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Author Topic: "formed from" vs "formed of"  (Read 684 times)

jothya

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"formed from" vs "formed of"
« on: 12-07-17 at 10:46 am »

I did a search, but didn't find anything - I do apologize if this topic has been discussed before.

Curious to hear the group opinions/interpretations of whether "formed from" and "formed of" have different meanings or scope? 

E.g., A faceplate formed from/formed of material X.

Thanks and hope all are having a happy holiday season.
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smgsmc

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Re: "formed from" vs "formed of"
« Reply #1 on: 12-13-17 at 03:26 pm »

Depending on the rest of your claim, you could consider something along the lines of:

A faceplate comprised of material X

or

A faceplate comprising material X
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still_learnin

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Re: "formed from" vs "formed of"
« Reply #2 on: 12-13-17 at 05:18 pm »

Caveat: Materials aren't very important in the technology areas I deal with, so I may be way off base here.

My understanding is that "comprising" has exactly the same meaning as "including," except that (for historical reasons?) the former is preferred usage in patent claims. Isn't there a difference in meaning between a part formed of a material, and a part including a material? The latter just sounds off to me.
« Last Edit: 12-13-17 at 06:53 pm by still_learnin »
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lazyexaminer

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Re: "formed from" vs "formed of"
« Reply #3 on: 12-13-17 at 06:05 pm »

Caveat: Materials aren't very important in the technology areas I deal with, so I may be way off base here.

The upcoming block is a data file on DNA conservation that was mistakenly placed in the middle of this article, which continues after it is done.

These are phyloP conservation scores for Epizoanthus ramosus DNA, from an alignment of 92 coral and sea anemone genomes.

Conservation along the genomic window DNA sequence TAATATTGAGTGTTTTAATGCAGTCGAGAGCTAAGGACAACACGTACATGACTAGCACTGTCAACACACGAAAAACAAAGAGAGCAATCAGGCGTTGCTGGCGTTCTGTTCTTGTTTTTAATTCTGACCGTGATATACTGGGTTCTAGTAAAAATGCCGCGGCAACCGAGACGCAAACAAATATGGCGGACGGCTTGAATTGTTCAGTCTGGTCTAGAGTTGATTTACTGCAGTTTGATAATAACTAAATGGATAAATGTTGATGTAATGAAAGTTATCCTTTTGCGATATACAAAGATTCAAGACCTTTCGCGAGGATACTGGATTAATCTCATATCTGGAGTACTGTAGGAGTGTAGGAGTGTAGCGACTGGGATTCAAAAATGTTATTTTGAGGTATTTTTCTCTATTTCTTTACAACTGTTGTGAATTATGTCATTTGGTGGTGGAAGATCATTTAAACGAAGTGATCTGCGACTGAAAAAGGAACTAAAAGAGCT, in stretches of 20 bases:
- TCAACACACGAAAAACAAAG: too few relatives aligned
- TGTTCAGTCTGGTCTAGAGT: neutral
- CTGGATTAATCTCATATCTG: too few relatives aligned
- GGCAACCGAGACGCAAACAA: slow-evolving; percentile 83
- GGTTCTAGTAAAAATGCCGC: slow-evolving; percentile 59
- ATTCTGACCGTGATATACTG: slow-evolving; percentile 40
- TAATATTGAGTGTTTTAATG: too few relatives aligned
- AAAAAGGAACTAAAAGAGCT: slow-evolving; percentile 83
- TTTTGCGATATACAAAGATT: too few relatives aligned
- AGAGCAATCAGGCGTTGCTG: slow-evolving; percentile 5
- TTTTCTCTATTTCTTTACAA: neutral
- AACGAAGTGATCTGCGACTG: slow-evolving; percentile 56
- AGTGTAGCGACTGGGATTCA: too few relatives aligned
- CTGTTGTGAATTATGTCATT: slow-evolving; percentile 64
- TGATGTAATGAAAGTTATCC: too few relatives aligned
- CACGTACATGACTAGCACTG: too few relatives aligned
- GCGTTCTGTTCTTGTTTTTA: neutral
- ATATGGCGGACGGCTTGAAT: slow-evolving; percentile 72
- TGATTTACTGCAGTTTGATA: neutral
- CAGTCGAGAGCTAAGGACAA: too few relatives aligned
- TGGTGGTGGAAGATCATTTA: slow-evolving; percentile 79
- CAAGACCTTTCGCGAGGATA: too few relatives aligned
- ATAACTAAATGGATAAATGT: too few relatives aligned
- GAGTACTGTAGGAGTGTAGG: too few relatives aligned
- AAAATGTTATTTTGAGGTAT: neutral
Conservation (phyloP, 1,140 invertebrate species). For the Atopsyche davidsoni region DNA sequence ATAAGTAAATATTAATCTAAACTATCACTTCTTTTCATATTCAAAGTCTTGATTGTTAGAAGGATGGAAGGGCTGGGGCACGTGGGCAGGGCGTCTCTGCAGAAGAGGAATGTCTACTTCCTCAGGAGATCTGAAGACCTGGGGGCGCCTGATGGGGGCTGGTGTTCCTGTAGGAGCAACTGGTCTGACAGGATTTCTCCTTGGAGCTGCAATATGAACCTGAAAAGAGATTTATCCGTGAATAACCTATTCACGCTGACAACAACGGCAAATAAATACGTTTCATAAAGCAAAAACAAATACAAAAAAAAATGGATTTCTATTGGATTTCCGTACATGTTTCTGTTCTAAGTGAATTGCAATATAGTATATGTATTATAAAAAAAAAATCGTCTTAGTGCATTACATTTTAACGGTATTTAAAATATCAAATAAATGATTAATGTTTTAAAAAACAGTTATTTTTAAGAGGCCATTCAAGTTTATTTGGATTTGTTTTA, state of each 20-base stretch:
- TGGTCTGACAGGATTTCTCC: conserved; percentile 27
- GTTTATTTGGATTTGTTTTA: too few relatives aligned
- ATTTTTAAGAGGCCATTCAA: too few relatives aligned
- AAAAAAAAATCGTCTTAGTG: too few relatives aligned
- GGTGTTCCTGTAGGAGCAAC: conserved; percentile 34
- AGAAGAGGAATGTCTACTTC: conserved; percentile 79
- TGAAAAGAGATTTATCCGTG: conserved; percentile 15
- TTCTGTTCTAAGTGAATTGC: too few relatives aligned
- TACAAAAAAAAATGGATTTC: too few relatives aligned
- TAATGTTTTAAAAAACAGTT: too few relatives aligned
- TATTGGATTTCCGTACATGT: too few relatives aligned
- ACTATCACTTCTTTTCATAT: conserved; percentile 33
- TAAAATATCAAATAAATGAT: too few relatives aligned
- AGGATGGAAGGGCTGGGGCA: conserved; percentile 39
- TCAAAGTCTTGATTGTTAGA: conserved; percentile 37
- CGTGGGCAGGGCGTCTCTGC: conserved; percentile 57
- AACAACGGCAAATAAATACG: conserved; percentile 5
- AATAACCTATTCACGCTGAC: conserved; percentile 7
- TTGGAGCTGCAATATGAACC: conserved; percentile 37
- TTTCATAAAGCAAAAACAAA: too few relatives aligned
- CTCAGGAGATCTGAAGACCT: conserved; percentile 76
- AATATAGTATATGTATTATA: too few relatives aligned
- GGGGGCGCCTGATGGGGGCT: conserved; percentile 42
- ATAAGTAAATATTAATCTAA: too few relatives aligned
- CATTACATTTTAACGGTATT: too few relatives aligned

My understanding is that "comprising" has exactly the same meaning as "including," except that (for historical reasons?) the former is preferred usage in patent claims. So isn't there a difference in meaning, then, between a part formed of a material, and a part including a material? The latter just sounds off to me.

Interesting thought, makes sense intuitively but I don't know about in patent terms.

I do feel that "formed from" is more getting at what it actually is, almost like consisting of. I feel that I wouldn't say that something bronze is "formed from copper" but I'd have no problem saying it comprises copper.

Again, this is just kind of gut feeling and I am not clear to what extent it matters in a patent drafting sense. If you are set on "formed" I don't think "from" or "of" really changes anything.
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jothya

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Re: "formed from" vs "formed of"
« Reply #4 on: 12-17-17 at 11:21 am »

As always, everyone's input is appreciated. 

I don't typically use "formed from/of" in a claim.  I was thinking more along the lines of any limiting interpretation from the specification, for example, during litigation.  However, in view of the comments, just saying that item A includes B, instead of saying item A is formed from/of B may just be a better practice in general. 
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